Easy Turkey Chili + My Favorite Corn Bread Recipe


Do you love chili season? Yes? Great! I have two recipes to share with you today: my favorite chili and cornbread recipe. The chili recipe I now consider my creation. I took a basic Whole Foods recipe and added a couple of twists and turns. The end result is a spicy, sweet and comforting chili that is easy to make and healthy for you! My cornbread recipe comes from The Silver Palate Cookbook. If you don’t own this cookbook run out and buy it now! This is a classic that should be part of any home cooks’ library. The cornbread is slightly sweet and has moist tender crumb. Also, it calls for bacon which you can omit if you choose. Either way you will have a crowd pleasing cornbread to enjoy.

Lets start with my chili recipe. Chili is so versatile. Really you can add anything to a basic chili recipe and it will probably taste good. My recipe includes corn, a red pepper, ground turkey, beer and beans, but I think the key to any good chili is good chili powder. I bought a small jar of homemade chili powder from Formaggio Kitchen in Boston’s South End. This chili powder is spicy and smoky. Without sounding too ridiculous now; it adds a nice depth of flavor. I’m not kidding. I can taste the smokiness and the spice is there, but it is not too overwhelming. Typically, I use McCormick’s chili powder with good results but this chili powder was something special. _KH5I add 3 tablespoons of chili powder because I like my chili with a little kick. If you prefer a less spice, only add 2 tablespoons of chili powder.

_KH19After I cook the onions and garlic and brown the meat; I add a jar of diced tomatoes, a bottle of beer and the spices. The corn, beans and red pepper go in last. Then it simmers for a half hour. I find it best to cook this chili a day ahead because the flavors really meld together. If you can’t wait, don’t worry, the chili will still taste fantastic!


While the chili simmers, I make my favorite cornbread. This time I made, cornbread muffins. The recipe will make 10 muffins or 1 9×9 pan of cornbread. Note: If you make the chili a day ahead, I would make the cornbread the same day you serve the chili. Cornbread tastes best the day it is made. If you need to make it in advance, reheat it cover in aluminum foil for 10 minutes at 350.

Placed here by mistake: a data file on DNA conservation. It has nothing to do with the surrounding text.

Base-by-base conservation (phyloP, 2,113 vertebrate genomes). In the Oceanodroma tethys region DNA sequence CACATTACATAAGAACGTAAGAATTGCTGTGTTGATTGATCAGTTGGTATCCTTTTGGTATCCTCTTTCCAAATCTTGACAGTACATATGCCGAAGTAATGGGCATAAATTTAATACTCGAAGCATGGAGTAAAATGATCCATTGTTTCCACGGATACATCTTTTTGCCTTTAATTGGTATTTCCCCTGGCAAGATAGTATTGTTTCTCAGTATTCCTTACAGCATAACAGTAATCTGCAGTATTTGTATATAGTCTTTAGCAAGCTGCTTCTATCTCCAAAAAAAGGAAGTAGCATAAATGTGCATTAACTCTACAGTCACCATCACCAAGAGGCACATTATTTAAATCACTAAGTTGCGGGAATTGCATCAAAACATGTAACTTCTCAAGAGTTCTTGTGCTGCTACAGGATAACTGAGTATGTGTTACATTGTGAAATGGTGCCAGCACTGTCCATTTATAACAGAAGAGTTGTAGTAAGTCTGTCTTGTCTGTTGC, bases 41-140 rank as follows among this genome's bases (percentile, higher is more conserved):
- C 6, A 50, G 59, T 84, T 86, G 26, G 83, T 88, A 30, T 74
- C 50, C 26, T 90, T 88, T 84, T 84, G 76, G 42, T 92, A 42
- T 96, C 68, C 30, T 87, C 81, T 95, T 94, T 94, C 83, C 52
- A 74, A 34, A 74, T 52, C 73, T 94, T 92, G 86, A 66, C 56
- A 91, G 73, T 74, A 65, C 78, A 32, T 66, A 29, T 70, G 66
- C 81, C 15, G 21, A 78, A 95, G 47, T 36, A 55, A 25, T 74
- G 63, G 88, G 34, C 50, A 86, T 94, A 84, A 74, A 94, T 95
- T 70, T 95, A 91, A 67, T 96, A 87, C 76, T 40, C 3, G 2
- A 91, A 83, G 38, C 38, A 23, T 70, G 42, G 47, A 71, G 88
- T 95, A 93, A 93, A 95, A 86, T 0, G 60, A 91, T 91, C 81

Once the chili is ready and the cornbread is cooling; it is time to chop up some toppings. I like avocado slices, green onion, thinly sliced radishes and cheddar cheese. A dollop of sour cream or Greek yogurt will also taste good._KH84Here I added green onions, grated cheddar cheese and thinly sliced radishes. I ran out of avocados. Next time! After all it is chili season, Bubba’s favorite food season which means lots of chili from now until spring! Enjoy this recipe with a cold beer on a cool fall day. Save the leftovers over for lunch or double the recipe and freeze for a quick and easy weeknight meal.

Kelly’s Turkey Chili

recipe adapted from Whole Foods Turkey Chili

serves 4-6 (4 with leftovers, 6 with none)


1 Tbsp. Extra Virgin Olive Oil

1 medium onion, finely chopped

3 garlic cloves, finely chopped

1 lb ground turkey (dark meat is best)

1 28 ounce can of diced tomatoes with juice

2 cups good beer ( I typically use a good IPA or Pale Ale)

2-3 Tbsp. chili powder (2 if you like it less spicy)

2 tsp ground cumin

just a pinch of red pepper flakes (omit if you don’t want some heat)

2 Tbsp. brown sugar

2 bay leaves

1 1/2 cups of cooked kidney beans, drained and rinsed

1 can of corn, drained or 2 ears of fresh corn, kernels removed

1 red pepper, chopped